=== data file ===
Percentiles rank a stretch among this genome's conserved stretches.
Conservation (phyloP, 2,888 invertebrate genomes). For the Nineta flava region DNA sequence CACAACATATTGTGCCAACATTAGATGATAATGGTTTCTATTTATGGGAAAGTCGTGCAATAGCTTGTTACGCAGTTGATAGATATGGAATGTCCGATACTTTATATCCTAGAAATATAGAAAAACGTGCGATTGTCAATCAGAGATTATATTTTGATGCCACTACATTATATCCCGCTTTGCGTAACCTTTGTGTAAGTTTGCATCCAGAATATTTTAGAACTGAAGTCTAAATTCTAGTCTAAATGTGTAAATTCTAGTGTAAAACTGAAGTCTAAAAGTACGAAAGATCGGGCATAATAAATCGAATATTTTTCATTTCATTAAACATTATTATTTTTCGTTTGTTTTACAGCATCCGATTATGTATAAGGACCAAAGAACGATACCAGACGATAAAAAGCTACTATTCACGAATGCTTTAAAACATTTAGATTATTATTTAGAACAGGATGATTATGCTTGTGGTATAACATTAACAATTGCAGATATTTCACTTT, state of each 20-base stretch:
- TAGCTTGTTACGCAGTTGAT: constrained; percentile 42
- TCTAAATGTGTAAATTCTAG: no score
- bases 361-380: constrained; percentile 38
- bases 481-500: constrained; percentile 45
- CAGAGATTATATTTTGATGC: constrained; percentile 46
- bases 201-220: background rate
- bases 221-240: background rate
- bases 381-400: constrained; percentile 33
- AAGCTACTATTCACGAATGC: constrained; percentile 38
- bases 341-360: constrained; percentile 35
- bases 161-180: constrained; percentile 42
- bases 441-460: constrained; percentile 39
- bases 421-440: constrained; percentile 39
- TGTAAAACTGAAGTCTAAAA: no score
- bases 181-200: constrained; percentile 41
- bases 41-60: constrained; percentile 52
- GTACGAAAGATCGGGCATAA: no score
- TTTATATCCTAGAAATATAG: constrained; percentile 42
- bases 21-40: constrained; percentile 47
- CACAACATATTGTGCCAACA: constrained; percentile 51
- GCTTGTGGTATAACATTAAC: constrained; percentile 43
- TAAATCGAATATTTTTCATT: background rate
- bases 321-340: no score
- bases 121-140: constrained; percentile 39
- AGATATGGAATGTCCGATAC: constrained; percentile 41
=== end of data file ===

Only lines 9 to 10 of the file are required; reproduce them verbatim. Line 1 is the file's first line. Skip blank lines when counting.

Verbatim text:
- bases 221-240: background rate
- bases 381-400: constrained; percentile 33